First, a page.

Estate to Plate – Pheasants, Grouse and Deer at Roxburghe Estate


We are proud to be able to supply our visitors and guests with the best of the larder that the Scottish Borders has to offer, and will continue to manage the natural environment to support biodiversity and balance, in order to ensure the stability and sustainability of the habitats and populations to be found on the Roxburghe Estate.


The Roxburghe Estate is fortunate to be the custodian of a wide variety of habitats and environments across the Scottish Borders. It is central to our philosophy that these areas are managed and maintained with the very highest standards and an understanding of the interrelationships that balance the diverse ecosystems to be found here.

We are also champions of sustainability and conservation. One way to minimise our environmental impact and reduce our carbon footprint is to ensure that, as much as possible, as much of the produce that we sell on-site has a low food mileage attached to it. This means that we aim to minimise the distance (and in turn the fuel cost and environmental impact) that the products we use travel to get to us. This means that wherever possible, we will use local suppliers to get the products we need. In some cases we can go further, and obtain produce directly from the Estate itself.

One area where this is most evident, is in the production of game. Anyone that has visited the Scottish Borders will have noticed the prevalence of pheasants the call of the male of the species is a common sound across the region, and they provide a variety of challenges on the local roads. Archaeological information suggests that pheasants were introduced into Britain by the Romans but were only really common from the 15th Century. At that time they were mainly bred for the table, but may also have been hunted by trained hawks.

As a sporting estate, we have a managed population of pheasants that supply us with great fresh produce for the pheasant curry, game pie and game terrine that are popular items on the seasonal menu at the Terrace Café. Pheasants are released into our woodlands during the summer and the shooting season runs from October 1st to February 1st. The Estate offers some spectacular pheasant shooting in the park at Floors Castle including our signature drives over the River Tweed. Pheasant is lower in fat and cholesterol than chicken; it has a stronger taste, but still takes flavour very well and is the perfect meat to accompany a little spice.

Grouse is lower still in fat and cholesterol, though this is unfortunately not currently offered on the Terrace menu as 2021 was a poor breeding season for the species. Grouse numbers are currently experiencing a low across most of Scotland, with poor weather conditions last year, combined with an increase in predatory species and a decrease in the natural food supply for the grouse population forming the main cause for the decline. That being said, our moors at Byrecleugh and Rawburn are looking promising in terms of their recovery in numbers and we may be able to reach a small harvestable surplus for the season ahead, which runs from 12th August to 10th December.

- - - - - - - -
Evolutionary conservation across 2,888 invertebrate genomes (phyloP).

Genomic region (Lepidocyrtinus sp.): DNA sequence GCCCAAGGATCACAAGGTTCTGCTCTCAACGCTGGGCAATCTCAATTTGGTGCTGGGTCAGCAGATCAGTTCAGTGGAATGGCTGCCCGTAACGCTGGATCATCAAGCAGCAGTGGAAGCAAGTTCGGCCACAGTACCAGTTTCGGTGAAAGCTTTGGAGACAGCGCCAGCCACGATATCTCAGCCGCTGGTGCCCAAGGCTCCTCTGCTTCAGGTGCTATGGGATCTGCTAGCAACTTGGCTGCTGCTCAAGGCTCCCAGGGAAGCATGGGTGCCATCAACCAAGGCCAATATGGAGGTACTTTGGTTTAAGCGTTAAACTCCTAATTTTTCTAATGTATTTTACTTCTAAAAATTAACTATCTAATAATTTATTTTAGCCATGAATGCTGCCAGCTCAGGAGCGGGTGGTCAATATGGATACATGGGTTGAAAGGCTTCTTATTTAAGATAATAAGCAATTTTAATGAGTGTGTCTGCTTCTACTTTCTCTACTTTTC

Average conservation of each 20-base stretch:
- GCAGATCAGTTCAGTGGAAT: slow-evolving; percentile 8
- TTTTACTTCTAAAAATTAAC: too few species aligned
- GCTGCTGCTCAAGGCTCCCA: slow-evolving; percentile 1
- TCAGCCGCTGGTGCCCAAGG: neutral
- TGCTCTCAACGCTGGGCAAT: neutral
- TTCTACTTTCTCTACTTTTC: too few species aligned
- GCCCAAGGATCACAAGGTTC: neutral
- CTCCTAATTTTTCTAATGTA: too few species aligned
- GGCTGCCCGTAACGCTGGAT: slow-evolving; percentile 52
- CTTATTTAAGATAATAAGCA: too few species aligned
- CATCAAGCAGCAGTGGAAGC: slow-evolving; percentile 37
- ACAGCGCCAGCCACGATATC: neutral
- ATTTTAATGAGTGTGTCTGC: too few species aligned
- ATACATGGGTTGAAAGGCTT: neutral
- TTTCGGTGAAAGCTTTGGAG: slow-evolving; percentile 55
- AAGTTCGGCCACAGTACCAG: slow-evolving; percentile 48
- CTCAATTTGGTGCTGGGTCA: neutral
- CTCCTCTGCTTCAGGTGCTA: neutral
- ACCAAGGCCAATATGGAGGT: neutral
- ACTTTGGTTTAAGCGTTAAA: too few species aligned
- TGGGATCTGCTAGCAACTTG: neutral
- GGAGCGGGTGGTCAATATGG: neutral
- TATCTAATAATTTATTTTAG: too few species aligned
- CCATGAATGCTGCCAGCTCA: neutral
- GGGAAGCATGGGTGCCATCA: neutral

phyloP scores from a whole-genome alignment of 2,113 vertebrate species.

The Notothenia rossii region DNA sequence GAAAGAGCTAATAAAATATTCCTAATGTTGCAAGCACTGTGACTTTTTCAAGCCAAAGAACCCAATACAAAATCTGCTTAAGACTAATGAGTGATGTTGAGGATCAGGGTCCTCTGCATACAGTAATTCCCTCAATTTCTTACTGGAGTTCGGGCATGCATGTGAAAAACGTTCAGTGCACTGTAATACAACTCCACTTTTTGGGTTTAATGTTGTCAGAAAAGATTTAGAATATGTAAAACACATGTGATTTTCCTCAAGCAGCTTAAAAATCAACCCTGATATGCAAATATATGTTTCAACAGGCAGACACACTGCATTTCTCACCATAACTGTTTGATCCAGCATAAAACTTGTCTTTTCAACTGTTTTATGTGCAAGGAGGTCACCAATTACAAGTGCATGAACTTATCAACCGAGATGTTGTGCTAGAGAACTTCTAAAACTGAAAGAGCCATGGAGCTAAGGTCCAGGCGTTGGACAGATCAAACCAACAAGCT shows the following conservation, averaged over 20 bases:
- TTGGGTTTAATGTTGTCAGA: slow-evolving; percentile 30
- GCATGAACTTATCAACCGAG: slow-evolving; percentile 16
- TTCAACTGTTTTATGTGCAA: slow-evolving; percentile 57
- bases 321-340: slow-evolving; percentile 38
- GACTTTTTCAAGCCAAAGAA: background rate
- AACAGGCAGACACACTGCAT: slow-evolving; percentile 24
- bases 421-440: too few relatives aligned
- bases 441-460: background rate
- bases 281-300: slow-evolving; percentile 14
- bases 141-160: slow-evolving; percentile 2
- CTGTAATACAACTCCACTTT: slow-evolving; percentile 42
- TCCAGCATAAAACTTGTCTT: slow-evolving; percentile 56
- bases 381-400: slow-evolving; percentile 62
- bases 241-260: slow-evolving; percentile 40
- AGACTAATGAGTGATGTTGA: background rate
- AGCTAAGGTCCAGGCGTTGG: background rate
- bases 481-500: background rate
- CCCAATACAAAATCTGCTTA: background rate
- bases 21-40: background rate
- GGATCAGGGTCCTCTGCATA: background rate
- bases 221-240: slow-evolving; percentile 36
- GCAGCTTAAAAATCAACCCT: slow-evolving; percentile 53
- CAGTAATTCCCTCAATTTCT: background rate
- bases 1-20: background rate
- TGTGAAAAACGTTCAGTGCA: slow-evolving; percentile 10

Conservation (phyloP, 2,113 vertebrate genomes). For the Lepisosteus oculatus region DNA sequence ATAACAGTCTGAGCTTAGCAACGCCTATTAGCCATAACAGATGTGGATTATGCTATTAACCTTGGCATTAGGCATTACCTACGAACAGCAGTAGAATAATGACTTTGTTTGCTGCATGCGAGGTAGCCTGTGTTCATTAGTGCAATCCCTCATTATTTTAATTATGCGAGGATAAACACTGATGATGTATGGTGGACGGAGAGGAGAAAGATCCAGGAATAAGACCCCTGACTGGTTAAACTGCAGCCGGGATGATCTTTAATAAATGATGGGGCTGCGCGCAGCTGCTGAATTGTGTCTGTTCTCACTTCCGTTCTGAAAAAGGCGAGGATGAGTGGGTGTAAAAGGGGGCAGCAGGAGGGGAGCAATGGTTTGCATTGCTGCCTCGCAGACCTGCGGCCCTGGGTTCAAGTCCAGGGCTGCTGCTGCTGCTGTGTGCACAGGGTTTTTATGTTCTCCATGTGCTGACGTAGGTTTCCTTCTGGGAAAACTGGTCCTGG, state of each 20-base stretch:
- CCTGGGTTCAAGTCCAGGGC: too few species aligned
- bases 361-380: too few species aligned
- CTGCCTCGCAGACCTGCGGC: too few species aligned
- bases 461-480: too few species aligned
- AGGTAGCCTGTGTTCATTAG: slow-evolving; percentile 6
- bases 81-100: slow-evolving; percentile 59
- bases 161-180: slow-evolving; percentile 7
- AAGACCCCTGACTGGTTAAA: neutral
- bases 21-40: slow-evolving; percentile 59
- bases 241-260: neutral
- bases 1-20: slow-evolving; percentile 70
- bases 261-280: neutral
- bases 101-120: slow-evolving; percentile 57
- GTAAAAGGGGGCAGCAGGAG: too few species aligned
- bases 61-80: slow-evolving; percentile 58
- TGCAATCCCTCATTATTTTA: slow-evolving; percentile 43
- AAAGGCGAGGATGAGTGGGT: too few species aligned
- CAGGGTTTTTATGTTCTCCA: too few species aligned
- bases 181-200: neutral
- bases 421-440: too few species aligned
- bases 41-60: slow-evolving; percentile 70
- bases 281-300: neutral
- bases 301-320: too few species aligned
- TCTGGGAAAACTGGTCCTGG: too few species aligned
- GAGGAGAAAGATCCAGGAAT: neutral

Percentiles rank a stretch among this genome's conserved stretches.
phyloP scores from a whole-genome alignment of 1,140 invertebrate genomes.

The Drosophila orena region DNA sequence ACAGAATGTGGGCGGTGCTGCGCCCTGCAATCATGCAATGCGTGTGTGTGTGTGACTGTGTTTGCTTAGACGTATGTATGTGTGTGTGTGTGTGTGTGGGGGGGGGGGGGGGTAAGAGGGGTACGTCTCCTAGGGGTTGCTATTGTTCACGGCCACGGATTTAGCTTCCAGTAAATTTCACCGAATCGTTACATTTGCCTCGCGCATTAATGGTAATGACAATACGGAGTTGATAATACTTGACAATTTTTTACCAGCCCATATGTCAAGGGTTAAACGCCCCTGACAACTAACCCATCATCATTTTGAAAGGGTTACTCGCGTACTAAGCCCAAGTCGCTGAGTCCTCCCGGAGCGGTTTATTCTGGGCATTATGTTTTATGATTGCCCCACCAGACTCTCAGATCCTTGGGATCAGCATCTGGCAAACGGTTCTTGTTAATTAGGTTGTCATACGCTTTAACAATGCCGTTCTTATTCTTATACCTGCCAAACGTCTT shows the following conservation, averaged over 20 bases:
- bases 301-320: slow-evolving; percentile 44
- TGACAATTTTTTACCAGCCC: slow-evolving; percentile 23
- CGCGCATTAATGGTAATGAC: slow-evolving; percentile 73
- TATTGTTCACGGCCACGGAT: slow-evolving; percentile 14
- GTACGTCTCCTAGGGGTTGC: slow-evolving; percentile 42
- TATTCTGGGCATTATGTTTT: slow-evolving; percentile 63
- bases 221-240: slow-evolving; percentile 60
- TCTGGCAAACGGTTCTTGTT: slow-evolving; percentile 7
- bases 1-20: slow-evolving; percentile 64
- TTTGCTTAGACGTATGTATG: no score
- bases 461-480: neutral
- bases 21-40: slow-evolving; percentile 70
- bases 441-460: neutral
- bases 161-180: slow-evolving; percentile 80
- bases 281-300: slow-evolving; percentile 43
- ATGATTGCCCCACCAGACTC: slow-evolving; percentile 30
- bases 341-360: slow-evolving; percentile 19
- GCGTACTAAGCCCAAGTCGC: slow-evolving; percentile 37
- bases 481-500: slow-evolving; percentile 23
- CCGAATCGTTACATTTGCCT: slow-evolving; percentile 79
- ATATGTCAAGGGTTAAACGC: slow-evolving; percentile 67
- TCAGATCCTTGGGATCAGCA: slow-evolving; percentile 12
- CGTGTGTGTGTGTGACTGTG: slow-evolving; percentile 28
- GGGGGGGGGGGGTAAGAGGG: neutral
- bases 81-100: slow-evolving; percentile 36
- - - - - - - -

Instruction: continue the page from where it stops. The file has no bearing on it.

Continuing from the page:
The success of the Grey Partridge conservation project on the estate, started by the 10th Duke, has also borne fruit. Over the last few years this project has led to the creation of a small harvestable surplus and guests in the castle have been served the product of another managed wild population. In the process of managing this population we are able to lower our carbon footprint whilst creating, maintaining and preserving natural habitats, as well as the planting of hedgerows and the sowing of wild flowers and bird feed crops in broader field margins.

New on the menu last season, and being retained for the first part of 2022 due to its popularity, is our venison burger, a product of the management of the Roe Deer population. It is important to control Roe Deer numbers for a variety of reasons. Firstly, it is possible for the population to more than double in size annually if left un-managed. This will have a negative effect on the environment through overgrazing of its main food sources and on the quality of life that the population enjoys. Roe Deer numbers have surged in recent years, and while the recovery of the species is welcome, the absence of large carnivores in the UK means adult roe deer have no natural predators.

Consequently, deer population density can reach extremely high levels, with total deer numbers in the UK thought to be at a 1,000-year high. This can have a significant negative impact on the environment however, with overgrazing preventing the regeneration of woodland, thereby affecting woodland structure and tree species composition. This has knock-on effects for other species of woodland flora and fauna. Furthermore, they unfortunately have become the cause of increasing numbers of road traffic accidents. For this reason, some deer populations are culled to control their spread and reduce habitat damage. The advantageous bi-product of the management of Roe Deer is the ethically and sustainably sourced (not to mention delicious!) venison products for the Terrace Café and Apple Shed.

We are proud to be able to supply our visitors and guests with the best of the larder that the Scottish Borders has to offer, and will continue to manage the natural environment to support biodiversity and balance, in order to ensure the stability and sustainability of the habitats and populations to be found on the Roxburghe Estate.

Scotland’s Largest Inhabited Castle